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How do I prepare our RDP return if we live in California, Nevada, or Washington state?

SOLVEDby TurboTax410Updated December 23, 2021

If you and your partner are in a registered domestic partnership (RDP) and you reside in the community property states of California, Nevada, or Washington state, you'll each need to prepare your own federal tax returns based on your state's community property rules.

You'll both report your share of community property income, which is determined by your state's tax laws and other factors like prenuptial agreements.

We can't figure out what your share of community property is. Each couple will need to determine this for themselves. IRS Publication 555 (page 3 in particular) has guidance on how to determine and properly split community income.

Tip #1: Let's be honest: understanding community property tax laws and calculating each partner's allocations is not something most people enjoy doing. You may want to engage the services of a tax expert or CPA who specializes in community property tax preparation.

Tip #2: If you choose not to follow tip #1 and you also want to jointly file your California state return, we strongly recommend switching to the TurboTax CD/Download software instead of TurboTax Online. It simplifies things and will also saves you some money. Additionally, our instructions in Part IV are geared towards the software.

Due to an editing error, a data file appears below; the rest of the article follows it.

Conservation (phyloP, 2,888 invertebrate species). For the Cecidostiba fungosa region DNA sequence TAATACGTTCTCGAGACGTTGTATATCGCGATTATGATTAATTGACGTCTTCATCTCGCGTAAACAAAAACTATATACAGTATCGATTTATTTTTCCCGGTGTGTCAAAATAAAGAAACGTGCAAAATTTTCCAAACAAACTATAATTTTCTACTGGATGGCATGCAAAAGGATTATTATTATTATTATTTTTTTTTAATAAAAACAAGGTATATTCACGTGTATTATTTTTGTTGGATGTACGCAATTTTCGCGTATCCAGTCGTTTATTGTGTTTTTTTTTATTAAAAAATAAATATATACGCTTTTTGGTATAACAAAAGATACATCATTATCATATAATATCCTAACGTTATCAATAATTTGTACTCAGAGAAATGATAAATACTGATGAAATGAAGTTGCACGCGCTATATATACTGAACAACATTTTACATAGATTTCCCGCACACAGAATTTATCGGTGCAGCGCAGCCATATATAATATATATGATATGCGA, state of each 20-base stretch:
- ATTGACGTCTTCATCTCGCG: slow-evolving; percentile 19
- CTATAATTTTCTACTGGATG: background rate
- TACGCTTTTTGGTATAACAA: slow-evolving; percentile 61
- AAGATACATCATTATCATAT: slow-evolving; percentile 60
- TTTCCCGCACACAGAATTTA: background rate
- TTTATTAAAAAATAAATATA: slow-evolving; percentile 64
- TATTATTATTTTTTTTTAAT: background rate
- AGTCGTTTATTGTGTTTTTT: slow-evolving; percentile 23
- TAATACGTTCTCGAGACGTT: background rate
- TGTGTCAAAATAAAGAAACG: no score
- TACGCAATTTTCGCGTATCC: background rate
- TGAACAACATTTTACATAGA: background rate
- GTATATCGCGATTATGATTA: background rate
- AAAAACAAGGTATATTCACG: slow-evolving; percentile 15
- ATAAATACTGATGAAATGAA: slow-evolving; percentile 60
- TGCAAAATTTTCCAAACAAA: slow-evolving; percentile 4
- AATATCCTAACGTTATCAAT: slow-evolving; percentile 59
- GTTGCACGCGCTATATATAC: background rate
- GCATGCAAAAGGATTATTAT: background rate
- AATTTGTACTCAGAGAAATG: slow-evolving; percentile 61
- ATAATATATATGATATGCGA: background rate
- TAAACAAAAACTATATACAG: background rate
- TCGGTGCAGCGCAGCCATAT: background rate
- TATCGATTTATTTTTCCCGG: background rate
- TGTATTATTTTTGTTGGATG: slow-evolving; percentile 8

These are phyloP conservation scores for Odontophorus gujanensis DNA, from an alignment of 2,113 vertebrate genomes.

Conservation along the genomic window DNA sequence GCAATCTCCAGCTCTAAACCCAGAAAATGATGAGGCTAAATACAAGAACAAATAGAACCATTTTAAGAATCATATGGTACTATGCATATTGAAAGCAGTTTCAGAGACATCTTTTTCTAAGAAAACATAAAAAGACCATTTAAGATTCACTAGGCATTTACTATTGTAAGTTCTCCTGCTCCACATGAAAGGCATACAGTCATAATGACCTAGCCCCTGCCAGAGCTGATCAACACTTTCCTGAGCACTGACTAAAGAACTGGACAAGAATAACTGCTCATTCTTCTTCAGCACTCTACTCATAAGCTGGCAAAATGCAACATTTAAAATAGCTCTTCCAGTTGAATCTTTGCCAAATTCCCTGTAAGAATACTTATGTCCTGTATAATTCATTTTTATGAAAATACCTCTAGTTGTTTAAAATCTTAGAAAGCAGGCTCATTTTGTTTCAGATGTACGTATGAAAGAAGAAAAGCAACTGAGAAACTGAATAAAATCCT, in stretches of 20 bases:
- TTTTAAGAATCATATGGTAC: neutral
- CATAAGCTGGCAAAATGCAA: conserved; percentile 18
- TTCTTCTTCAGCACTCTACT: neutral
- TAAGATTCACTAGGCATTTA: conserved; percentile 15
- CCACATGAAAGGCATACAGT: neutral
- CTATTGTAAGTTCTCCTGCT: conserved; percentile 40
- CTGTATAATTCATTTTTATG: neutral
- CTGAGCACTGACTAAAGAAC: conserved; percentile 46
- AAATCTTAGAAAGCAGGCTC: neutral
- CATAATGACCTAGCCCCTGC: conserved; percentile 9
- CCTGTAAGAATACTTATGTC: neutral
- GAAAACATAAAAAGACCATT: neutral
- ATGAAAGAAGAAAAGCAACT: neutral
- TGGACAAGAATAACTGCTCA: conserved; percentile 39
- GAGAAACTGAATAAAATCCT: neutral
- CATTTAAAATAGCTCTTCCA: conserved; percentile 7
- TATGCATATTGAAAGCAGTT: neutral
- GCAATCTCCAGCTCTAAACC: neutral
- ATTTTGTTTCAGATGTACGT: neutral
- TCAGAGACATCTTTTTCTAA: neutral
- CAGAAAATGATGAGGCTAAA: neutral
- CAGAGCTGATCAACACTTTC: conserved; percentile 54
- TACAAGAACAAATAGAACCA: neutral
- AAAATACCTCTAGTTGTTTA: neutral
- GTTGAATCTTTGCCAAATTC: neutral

1. Start a return for yourself in TurboTax
  2. When you get to the Let's confirm your marital status screen, select In a Registered Domestic Partnership (RDP)
  3. Enter your income, deductions, and other information as they were reported to or incurred by you
  4. When you get to the Community Property Income screen, answer Yes and continue
  5. On the Community Property Income Adjustments screen, enter the adjustment as determined by your state's rules.
    • This is the amount that adjusts your actual income to your share of the community property. For example, let's say both partners' share of the community property income is $50,000 apiece and your actual income was $45,000. You'd enter a 5,000 addition to adjust your income to the community property amount of $50,000. (On your partner's return, they would enter a $5,000 subtraction; that'll come in Part II.)
    • Use positive numbers for either adjustment
    • When finished, click Continue
  6. On the Tax Withholding Adjustments screen, enter the adjustment (if any) for any withheld taxes from your W-2s and 1099s as determined by your state's rules.
    • Follow the same guidelines in Step 6, except tax withholding subtraction adjustment amounts should be preceded with a minus (-) sign.
    • Don't include estimated tax payments, as they are considered separate property.